LSAT Logical Reasoning: Parallel Flaw Questions
A “parallel flaw” question is one that asks you to identify two argument that are flawed in the same manner as another argument. The question stem for a parallel flaw question might read:
- The questionable pattern of reasoning in which one of the following arguments is most similar to that in the argument above?
- The flawed reasoning exhibited by the argument above is most similar to the flawed reasoning in which of the following argument?
- Which of the following arguments contains flawed reasoning most similar to the argument above?
We solve these questions by following four steps:
- Identify the argument’s conclusion.
- Identify how the conclusion is supported.
- Identify how the argument is flawed
- Choose the answer that is flawed in the same way.
Let’s take a look at each step.
Identify the Conclusion
The main conclusion of the argument is supported by everything else in the argument; it’s what the rest of the argument is attempting to convince you is true. If you struggle with identifying conclusions, take a look at the Identify the Conclusion Questions lesson.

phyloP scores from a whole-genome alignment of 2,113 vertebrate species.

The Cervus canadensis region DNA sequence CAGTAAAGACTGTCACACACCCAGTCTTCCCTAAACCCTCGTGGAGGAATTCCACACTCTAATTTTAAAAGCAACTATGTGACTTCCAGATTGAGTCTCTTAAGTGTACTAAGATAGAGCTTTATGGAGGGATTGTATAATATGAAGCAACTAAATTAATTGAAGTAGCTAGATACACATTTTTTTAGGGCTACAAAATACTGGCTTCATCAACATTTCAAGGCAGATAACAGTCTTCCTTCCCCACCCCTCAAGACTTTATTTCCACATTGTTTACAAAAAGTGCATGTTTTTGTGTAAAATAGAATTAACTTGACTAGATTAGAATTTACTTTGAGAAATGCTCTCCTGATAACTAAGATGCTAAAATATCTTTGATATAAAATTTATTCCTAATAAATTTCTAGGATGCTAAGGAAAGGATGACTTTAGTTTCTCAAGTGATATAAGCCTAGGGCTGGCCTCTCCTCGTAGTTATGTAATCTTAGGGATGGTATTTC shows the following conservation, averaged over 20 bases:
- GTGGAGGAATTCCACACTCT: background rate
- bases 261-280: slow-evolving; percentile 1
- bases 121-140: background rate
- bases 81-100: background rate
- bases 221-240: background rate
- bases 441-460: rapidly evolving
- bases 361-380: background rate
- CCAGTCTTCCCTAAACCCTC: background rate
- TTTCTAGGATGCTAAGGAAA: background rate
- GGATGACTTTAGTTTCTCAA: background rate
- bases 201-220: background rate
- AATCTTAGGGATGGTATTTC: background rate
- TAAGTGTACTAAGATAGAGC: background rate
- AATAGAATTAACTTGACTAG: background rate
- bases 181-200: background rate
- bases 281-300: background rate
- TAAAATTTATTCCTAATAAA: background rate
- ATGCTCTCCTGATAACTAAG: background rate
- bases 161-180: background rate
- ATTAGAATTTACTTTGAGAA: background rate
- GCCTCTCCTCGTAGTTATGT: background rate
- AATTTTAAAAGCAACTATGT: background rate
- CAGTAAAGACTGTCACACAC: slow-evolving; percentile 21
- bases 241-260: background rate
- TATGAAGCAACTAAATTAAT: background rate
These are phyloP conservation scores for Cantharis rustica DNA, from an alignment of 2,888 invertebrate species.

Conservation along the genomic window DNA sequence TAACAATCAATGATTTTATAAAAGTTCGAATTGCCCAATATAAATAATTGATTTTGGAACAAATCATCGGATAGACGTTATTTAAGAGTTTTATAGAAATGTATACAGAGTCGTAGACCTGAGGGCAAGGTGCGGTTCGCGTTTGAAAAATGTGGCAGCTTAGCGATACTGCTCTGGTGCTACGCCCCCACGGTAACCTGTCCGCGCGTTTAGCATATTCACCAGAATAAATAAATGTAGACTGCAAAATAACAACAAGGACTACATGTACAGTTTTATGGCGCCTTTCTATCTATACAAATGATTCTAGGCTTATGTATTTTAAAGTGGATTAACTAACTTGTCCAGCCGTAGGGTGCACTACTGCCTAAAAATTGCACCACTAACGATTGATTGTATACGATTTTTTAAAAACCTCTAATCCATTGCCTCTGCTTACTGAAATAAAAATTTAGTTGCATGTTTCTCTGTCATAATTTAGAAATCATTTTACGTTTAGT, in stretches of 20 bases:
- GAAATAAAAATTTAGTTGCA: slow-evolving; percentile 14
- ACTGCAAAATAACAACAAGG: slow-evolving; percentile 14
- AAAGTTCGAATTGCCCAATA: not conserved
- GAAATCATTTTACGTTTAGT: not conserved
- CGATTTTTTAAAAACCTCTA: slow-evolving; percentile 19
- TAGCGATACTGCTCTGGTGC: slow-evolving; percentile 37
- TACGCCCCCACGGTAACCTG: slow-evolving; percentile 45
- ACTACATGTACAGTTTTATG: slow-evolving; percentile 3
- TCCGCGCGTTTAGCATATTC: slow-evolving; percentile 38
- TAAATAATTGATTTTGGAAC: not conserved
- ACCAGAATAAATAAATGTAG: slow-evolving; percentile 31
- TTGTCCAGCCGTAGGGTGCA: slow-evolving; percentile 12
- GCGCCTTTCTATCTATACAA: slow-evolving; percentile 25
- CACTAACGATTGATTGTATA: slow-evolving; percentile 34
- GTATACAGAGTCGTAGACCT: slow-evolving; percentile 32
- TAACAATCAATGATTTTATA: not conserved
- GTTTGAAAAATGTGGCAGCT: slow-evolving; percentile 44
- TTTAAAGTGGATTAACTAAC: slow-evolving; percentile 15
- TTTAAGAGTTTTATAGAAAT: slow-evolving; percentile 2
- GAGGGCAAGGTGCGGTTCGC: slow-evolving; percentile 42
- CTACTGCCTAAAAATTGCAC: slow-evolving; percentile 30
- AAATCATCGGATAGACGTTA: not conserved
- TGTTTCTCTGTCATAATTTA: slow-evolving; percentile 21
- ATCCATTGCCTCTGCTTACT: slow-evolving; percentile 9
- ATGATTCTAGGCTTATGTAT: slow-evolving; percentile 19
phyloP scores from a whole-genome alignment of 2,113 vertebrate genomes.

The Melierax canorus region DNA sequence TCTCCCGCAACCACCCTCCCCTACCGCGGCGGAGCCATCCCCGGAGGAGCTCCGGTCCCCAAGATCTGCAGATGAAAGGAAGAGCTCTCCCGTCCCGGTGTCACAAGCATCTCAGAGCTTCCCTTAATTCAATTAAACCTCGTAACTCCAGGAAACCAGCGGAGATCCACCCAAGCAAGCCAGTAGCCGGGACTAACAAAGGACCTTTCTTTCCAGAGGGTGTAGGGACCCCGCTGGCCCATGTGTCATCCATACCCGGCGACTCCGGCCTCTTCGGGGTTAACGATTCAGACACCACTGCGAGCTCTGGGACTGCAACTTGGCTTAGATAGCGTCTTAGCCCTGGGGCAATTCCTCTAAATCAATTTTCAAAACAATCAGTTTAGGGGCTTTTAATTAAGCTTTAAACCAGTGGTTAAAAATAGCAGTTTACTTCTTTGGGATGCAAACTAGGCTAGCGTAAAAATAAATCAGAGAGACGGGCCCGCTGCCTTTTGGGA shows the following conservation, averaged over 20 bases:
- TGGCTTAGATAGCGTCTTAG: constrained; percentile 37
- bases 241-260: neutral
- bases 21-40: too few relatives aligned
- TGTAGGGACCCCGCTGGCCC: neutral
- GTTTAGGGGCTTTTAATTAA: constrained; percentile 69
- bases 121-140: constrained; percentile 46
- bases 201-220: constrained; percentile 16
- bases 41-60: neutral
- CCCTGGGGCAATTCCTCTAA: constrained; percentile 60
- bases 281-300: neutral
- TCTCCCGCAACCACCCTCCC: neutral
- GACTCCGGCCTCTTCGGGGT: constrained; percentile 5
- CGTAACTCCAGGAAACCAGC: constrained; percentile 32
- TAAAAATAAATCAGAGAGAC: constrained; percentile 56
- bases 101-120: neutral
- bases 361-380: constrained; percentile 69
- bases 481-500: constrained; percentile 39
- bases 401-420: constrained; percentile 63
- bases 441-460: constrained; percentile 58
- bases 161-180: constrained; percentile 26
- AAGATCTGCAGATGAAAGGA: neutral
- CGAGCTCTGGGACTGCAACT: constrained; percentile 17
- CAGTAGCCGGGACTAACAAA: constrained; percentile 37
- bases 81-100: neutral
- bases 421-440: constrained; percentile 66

Identify How the Conclusion is Supported
Make a note of the premises. What supports the conclusion? Why does the author think we should believe the conclusion? Silently paraphrase the support to yourself, trying to understand why the author finds the premises to be so convincing.
Identify How the Argument is Flawed
These arguments are often flawed in obvious ways. Put the flaw into your own words, and consider writing down the flaw to the side of the argument to keep yourself focused as you work through the answer choices.
Choose the Answer
The correct answer will be flawed in the same way as the original argument. Note that it’s not enough for an answer choice to be flawed; it must be flawed in the right way.
A common trick for these questions is to include an answer choice that feels similar to the original argument but contains no flawed reasoning. These answers are tricky because we are drawn to the good logic. But our task in these questions is not to pick an answer with good logic; we must pick the answer choice with the same logical flaw as the original argument.